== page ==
Origin stuffs up the NRL, again




The NRL’s first split round for the year was a complete bludger. Four games out of control at the limit, with three eruptions and a “closed” decided by a converted try but of an overall terrible quality.

If we thought blowouts and shoddy games were bad enough in 2021, we’ve just gotten a taste of the impact of this year’s State of Origin series.

Fans reacted to the weekend’s results as they normally would based on their teams’ performances so far. Some Panthers fans in particular reacted quite badly to their 20-point loss to the Wests Tigers.

(Photo by Jason McCawley / Getty Images)

But it’s too hard to potty up the players who are there during the Origin period, who come out of sophomore competitions but should still maintain the starting level and build immediate combinations with established players who are not in. Origin. camp.

It’s always been strange how the NRL sees almost everything through the Origin lens. Promising young players are ranked as whether or not ready for Origin, rather than judged on their ability to lead a team to a premier position.

When Melbourne Storm star pair Harry Grant and Cameron Munster were injured in early May, initial diagnoses were reported almost entirely against their ability to be fit enough for Origin Game 1 (they are).

Newcastle full-back Kalyn Ponga has a groin injury, which he missed a bit of time with. He always went to the Queensland camp, but was sent home shortly after being kicked out.

Ponga has now been released for an extended period, possibly even including the second Origin. His club coach Adam O’Brien has his own issues, with an underperforming club in freefall and his reputation and maybe even his work on the line. But he’s now been without Ponga for a long time.

“Looking back, his best chance for Game 2 would have been to stay here and continue working with the squad that works with him,” O’Brien said of Ponga on Sunday.

Again, the commentary on this isn’t that Ponga will miss critical and season-defining club games, it’s about his fitness to be able to play Origin.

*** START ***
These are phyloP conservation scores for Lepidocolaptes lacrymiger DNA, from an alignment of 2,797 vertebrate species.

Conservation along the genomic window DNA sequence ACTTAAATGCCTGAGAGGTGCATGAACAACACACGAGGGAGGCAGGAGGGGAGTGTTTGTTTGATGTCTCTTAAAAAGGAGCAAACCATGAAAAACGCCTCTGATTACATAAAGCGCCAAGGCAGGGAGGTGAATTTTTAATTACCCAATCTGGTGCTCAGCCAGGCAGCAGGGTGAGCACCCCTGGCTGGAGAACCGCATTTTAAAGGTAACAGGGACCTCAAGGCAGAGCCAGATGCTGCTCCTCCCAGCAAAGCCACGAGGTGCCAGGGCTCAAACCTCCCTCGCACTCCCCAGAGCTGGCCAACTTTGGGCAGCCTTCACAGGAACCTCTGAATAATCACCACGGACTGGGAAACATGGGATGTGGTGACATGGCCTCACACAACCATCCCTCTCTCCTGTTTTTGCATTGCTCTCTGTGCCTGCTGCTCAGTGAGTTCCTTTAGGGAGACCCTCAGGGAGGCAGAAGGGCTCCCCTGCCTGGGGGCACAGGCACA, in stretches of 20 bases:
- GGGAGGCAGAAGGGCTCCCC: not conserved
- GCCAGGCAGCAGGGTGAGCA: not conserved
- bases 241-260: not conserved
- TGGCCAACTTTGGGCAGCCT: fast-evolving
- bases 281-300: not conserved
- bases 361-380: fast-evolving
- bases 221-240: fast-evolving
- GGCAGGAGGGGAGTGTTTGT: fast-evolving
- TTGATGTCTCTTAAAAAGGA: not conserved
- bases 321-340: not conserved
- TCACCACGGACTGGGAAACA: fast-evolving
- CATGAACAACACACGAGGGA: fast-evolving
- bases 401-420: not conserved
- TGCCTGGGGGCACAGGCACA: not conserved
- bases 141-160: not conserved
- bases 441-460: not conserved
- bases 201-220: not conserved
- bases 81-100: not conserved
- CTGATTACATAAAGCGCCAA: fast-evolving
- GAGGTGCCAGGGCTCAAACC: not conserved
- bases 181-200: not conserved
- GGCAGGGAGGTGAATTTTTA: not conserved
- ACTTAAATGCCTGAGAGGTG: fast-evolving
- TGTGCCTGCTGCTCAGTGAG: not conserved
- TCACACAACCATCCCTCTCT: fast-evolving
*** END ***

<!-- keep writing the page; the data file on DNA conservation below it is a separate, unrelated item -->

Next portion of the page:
Knights fans must be delighted that after missing all this time, Ponga will emerge from a long injury straight into Origin’s cauldron.

Newcastle Knights' Kalyn Ponga scores try

(Photo by Ashley Feder / Getty Images)

We are constantly told that State of Origin is the pinnacle of the game, which is undeniable.

But should it be? Should clubs hand in their best players to get bashed, save a few days later and then disappear again as the three-game streak unfolds?

For all the unforgettable moments he gave us, Johnathan Thurston has never been quite the same after suffering a serious shoulder injury during Origin.

Are North Queensland fans just supposed to be proud that he represented Queensland, or are they right to be disgusting at the lost opportunities for the team they pay to watch? Can you think both thoughts at the same time? Sure you can.

Is it really a best of the best competition if there are no players from Tonga, Samoa, England, New Zealand and other countries that are not in Queensland or New South Wales? And yes, I ignore fuzzy selection practices.

To develop the game and get everyone’s support, it’s surely the international team that needs a boost?

Well no.

As is usually the case, the answer is money. State of Origin is a colossus that brings in advertising funds, sponsorships, and opportunities to win that aren’t there for the regular season. It gives Channel Nine midweek prime-time ratings, which propels the rugby league to the forefront at the time of the year-end review.

Maroons celebrate Harry Grant tryout in Game 3 of State of Origin series

(Photo by Chris Hyde / Getty Images)

When the next round of negotiations begins for the game, it might be a good idea to separate the Origin series from the regular season to earn some extra cash.

This would likely reduce what broadcasters are willing to pay for a non-Origin package, which ironically proves that Origin is too big for the NRL regular season.

The mythical “occasional fan” is a regular at Origin. They love to watch and then they go away but don’t take a new love for rugby with them. The still massive ratings for State of Origin have yet to translate into more eyes on club play.

People consume Origin games and then they’re gone until the grand finale. Fans stick around, but endure six weeks of vastly inferior NRL competition.

I know nothing is going to change because it is rugby league and there is way too much money at stake to change things now. It’s unclear what could actually change that would help the regular season. Original selection limits of each team? Three byes from the Origin weekend? Shutting down the NRL for a month and playing Origin standalone?

Completely disband Origin and play an international tournament?

I don’t want Origin to go away or shrink. I love watching the show praying that no one gets hurt. I will be a keen observer this Wednesday and if Melbourne weren’t under lock and key I would be there.

But it’s so strange that a competition would be so happy to disrupt itself so massively for such a significant part of the season for a three-game two-state streak.

And it’s good to have those two thoughts at the same time.



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